User Manuals & Corresponding Product Estoppel under 315(e)(2)
District courts continue to grapple with whether or not physical products described by prior art publications of an earlier Patent Trial & Appeal Board (PTAB) trial are subject to estoppel. That is, by virtue of utilizing product manuals in the earlier PTAB proceeding, whether the actual products described “were raised, or reasonably could have been raised” under 35 U.S.C. § 315(e)(2).
The view of some districts has been that it does not, unless the Patent Owner (estoppel proponent) demonstrates that the product described in the previously examined manual is technically superior to the manual teachings. Yet, other districts are adopting an absolute prohibition..
Most recently, in Polaris Industries, Inc. v. Artic Sales Cat Inc. et. al, (here) Polaris argued that 315(e)(2) estoppel prevented Artic Cat from raising seven prior art combinations asserted in the district court litigation. The court granted summary judgment on estoppel as to four of the combinations, which were directed to written prior art references. Three of the seven combinations, however, relied on physical products (off-road vehicles). The district court found that Artic Cat “could not have reasonably raised” the three combinations based on physical products during IPR, and denied the Polaris’s motion for summary judgment concerning those combinations.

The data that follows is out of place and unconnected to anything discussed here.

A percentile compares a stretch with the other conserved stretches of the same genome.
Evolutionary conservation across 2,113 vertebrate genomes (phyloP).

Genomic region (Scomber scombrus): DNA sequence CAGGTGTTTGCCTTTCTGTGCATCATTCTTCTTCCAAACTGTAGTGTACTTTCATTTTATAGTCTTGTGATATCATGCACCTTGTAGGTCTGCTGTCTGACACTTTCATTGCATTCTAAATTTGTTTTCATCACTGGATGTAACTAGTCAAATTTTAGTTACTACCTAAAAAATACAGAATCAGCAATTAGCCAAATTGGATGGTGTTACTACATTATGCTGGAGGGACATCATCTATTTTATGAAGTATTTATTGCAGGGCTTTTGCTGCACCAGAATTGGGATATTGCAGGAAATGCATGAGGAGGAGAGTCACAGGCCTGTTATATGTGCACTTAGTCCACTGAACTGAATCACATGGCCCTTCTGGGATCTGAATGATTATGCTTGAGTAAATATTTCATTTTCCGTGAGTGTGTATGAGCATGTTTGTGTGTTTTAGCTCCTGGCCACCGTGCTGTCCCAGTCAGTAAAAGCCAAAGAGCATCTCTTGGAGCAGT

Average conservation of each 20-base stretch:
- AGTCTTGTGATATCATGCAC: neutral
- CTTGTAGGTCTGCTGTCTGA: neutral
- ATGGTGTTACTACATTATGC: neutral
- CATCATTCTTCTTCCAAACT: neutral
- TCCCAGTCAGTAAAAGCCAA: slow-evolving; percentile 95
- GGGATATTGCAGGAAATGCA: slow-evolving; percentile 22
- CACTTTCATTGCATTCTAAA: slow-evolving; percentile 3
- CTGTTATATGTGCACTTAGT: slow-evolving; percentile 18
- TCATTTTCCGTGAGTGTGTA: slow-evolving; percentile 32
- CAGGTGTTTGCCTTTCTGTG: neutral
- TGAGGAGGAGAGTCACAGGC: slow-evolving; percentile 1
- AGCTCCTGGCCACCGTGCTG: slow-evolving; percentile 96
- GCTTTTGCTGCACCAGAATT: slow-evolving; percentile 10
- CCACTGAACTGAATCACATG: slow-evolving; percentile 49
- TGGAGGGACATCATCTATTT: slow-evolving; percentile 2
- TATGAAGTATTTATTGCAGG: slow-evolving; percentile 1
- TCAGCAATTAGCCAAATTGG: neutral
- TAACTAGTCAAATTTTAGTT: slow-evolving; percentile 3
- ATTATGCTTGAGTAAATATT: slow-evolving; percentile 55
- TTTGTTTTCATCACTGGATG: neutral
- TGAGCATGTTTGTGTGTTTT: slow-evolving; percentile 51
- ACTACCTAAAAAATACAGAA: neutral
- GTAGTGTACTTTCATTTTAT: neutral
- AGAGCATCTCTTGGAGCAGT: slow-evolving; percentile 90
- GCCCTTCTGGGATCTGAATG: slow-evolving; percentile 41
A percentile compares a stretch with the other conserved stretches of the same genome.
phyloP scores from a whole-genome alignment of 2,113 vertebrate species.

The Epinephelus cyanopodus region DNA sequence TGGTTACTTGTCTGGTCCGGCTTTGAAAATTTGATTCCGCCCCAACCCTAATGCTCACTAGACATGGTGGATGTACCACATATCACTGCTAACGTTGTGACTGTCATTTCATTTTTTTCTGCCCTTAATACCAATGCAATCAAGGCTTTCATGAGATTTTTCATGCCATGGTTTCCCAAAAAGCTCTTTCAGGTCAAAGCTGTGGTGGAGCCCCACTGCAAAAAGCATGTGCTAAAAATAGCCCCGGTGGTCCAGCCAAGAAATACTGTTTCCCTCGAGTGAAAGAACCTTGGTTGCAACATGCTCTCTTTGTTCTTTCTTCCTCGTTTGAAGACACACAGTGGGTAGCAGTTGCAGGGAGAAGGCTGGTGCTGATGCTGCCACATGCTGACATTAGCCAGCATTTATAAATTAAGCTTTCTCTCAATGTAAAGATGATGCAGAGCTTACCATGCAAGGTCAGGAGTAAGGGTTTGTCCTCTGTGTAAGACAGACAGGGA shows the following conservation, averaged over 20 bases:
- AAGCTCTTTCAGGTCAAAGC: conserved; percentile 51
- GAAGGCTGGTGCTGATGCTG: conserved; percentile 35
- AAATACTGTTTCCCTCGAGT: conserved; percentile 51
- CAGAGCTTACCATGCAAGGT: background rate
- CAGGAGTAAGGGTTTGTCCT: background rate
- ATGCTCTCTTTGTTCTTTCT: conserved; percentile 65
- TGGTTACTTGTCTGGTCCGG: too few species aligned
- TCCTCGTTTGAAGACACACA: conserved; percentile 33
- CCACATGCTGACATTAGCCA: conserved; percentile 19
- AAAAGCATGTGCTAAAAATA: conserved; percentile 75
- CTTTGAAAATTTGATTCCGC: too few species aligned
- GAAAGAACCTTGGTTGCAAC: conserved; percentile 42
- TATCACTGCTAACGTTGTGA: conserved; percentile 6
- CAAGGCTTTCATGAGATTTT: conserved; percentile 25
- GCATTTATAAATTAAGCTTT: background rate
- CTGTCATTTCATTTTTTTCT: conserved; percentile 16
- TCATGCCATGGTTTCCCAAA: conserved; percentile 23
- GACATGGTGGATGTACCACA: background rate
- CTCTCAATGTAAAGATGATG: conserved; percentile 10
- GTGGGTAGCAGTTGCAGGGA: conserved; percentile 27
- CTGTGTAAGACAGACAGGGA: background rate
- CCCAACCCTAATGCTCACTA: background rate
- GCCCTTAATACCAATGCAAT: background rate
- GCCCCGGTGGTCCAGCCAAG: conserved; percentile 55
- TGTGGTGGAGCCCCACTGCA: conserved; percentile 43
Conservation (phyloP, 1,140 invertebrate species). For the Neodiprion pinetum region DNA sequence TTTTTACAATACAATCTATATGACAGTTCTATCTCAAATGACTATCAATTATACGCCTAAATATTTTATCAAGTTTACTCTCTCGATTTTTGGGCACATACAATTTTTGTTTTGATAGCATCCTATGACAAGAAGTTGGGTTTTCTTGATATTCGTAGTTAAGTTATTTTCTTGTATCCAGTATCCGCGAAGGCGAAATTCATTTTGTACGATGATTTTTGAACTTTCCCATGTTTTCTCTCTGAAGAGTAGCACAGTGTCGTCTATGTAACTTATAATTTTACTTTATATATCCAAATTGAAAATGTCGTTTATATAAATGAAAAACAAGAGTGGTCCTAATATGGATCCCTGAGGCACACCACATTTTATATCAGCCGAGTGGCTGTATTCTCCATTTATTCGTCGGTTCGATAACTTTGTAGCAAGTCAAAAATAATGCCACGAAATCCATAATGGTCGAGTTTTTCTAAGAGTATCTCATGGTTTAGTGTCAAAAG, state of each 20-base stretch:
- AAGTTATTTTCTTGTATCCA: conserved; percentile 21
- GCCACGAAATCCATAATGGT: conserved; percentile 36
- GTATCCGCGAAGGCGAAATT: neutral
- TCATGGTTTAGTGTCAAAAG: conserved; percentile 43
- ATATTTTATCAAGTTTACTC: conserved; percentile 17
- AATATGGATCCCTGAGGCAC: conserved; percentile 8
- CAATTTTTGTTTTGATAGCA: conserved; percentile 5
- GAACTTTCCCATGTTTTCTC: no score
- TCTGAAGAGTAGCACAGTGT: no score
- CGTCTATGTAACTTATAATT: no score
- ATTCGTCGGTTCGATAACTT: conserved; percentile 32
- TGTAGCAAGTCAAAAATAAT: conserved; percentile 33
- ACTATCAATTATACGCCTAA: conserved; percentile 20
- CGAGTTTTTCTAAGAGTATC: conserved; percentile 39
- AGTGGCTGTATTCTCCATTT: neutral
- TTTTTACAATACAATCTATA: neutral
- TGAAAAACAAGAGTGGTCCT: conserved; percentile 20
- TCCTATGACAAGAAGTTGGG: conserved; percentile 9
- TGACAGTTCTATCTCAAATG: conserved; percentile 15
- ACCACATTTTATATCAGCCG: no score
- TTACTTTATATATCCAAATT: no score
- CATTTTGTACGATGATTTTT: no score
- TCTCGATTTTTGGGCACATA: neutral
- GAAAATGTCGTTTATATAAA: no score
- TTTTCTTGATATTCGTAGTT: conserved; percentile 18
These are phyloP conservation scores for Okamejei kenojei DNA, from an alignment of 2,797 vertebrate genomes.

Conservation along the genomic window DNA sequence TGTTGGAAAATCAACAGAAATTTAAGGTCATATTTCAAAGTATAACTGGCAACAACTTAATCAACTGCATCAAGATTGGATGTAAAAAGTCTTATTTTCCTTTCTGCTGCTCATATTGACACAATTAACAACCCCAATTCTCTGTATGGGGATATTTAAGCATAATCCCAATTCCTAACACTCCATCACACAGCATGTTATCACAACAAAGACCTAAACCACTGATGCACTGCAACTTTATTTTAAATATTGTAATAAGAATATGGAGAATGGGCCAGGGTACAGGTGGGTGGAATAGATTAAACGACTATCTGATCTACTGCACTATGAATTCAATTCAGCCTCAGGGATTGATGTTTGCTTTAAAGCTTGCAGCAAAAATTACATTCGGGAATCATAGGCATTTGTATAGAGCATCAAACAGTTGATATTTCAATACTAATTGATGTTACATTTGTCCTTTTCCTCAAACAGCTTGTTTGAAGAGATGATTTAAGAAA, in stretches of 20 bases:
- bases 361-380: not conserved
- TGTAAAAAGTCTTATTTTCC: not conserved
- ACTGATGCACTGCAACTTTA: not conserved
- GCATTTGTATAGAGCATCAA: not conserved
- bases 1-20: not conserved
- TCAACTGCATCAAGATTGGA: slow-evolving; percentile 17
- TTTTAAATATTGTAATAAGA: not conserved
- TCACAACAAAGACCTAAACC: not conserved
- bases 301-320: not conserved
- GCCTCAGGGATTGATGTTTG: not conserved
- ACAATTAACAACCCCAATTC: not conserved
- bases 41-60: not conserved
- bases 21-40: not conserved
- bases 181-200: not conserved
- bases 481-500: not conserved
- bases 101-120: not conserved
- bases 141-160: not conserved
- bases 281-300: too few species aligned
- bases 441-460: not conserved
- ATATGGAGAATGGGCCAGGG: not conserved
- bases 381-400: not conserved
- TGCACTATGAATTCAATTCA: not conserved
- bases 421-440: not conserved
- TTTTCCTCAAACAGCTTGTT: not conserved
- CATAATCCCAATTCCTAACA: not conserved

Polaris, for its part, argued that the manuals disclose all relevant information regarding the vehicles, and that allowing Artic Cat to rely on the physical vehicles would allow Artic Cat to essentially “end-run estoppel.”
The court ultimately found that “Polaris has not produced, nor could this court find, any court granting the relief Polaris now requests—to apply § 315(e)(2) estoppel to products. Although some courts have suggested that this relief may be possible … such a rule has not been recognized by any circuits. Thus, the Court declines to adopt such a rule here.” The court thus expressly declined to adopt the suggestion in Oil-Dri Corp. of America v. Nestlé Purina Petcare Co., (here), and instead adopted a blanket rule that “products embodying patents or printed publications are not subject to § 315(e)(2) estoppel.” The district of Minnesota appears to have joined N.D. Texas, the only other court to adopt such a rule. Zitovault, LLC v. IBM, No. 3:16-cv-0962-M, 2018 U.S. Dist. LEXIS 117339, at *12-13 (N.D. Tex. Apr. 4, 2018); iLife Techs. Inc. v. Nintendo of Am., Inc., No. 3:13-cv-4947-M, 2017 U.S. Dist. LEXIS 87769, at *16 (N.D. Tex. May 30, 2017).
There is now a district split: C.D. Cal. and N.D. Ill. suggest that estoppel is possible where a prior art product manual that sufficiently detailed the product was available to the petitioner. N.D. Tex. and now D. Minn., have seemingly adopted a blanket rule that estoppel does not apply to products, regardless of the substantive disclosures in the manual.
Eventually, the Federal Circuit will weigh in on this issue as more 315(e)(2) disputes make their way to appeal.